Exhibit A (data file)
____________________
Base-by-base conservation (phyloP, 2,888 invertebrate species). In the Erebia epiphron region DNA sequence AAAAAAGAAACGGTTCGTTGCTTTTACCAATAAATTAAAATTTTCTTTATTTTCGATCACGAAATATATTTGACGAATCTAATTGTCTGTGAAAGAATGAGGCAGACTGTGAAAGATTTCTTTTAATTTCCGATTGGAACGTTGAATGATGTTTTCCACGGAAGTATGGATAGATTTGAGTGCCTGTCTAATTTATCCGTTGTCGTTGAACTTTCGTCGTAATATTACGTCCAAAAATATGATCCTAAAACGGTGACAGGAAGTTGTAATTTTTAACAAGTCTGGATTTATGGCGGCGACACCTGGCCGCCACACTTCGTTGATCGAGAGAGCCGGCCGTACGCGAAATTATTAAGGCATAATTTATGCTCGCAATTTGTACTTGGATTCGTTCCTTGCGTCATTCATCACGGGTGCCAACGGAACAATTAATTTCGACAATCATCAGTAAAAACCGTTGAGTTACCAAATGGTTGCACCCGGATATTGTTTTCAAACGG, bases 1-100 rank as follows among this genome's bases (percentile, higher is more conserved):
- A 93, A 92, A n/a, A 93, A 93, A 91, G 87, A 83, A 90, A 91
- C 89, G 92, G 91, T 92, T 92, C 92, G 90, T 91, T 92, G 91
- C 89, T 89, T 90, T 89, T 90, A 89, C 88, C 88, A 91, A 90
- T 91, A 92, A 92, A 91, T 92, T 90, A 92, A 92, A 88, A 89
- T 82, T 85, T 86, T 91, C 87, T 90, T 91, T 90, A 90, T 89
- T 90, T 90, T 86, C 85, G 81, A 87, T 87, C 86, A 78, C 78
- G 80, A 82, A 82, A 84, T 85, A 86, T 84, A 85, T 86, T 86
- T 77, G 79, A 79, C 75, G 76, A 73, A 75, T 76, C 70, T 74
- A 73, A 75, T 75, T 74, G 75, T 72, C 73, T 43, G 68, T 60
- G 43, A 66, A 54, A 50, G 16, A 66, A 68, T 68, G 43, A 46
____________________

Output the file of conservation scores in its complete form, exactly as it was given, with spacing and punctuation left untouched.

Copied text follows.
Base-by-base conservation (phyloP, 2,888 invertebrate species). In the Erebia epiphron region DNA sequence AAAAAAGAAACGGTTCGTTGCTTTTACCAATAAATTAAAATTTTCTTTATTTTCGATCACGAAATATATTTGACGAATCTAATTGTCTGTGAAAGAATGAGGCAGACTGTGAAAGATTTCTTTTAATTTCCGATTGGAACGTTGAATGATGTTTTCCACGGAAGTATGGATAGATTTGAGTGCCTGTCTAATTTATCCGTTGTCGTTGAACTTTCGTCGTAATATTACGTCCAAAAATATGATCCTAAAACGGTGACAGGAAGTTGTAATTTTTAACAAGTCTGGATTTATGGCGGCGACACCTGGCCGCCACACTTCGTTGATCGAGAGAGCCGGCCGTACGCGAAATTATTAAGGCATAATTTATGCTCGCAATTTGTACTTGGATTCGTTCCTTGCGTCATTCATCACGGGTGCCAACGGAACAATTAATTTCGACAATCATCAGTAAAAACCGTTGAGTTACCAAATGGTTGCACCCGGATATTGTTTTCAAACGG, bases 1-100 rank as follows among this genome's bases (percentile, higher is more conserved):
- A 93, A 92, A n/a, A 93, A 93, A 91, G 87, A 83, A 90, A 91
- C 89, G 92, G 91, T 92, T 92, C 92, G 90, T 91, T 92, G 91
- C 89, T 89, T 90, T 89, T 90, A 89, C 88, C 88, A 91, A 90
- T 91, A 92, A 92, A 91, T 92, T 90, A 92, A 92, A 88, A 89
- T 82, T 85, T 86, T 91, C 87, T 90, T 91, T 90, A 90, T 89
- T 90, T 90, T 86, C 85, G 81, A 87, T 87, C 86, A 78, C 78
- G 80, A 82, A 82, A 84, T 85, A 86, T 84, A 85, T 86, T 86
- T 77, G 79, A 79, C 75, G 76, A 73, A 75, T 76, C 70, T 74
- A 73, A 75, T 75, T 74, G 75, T 72, C 73, T 43, G 68, T 60
- G 43, A 66, A 54, A 50, G 16, A 66, A 68, T 68, G 43, A 46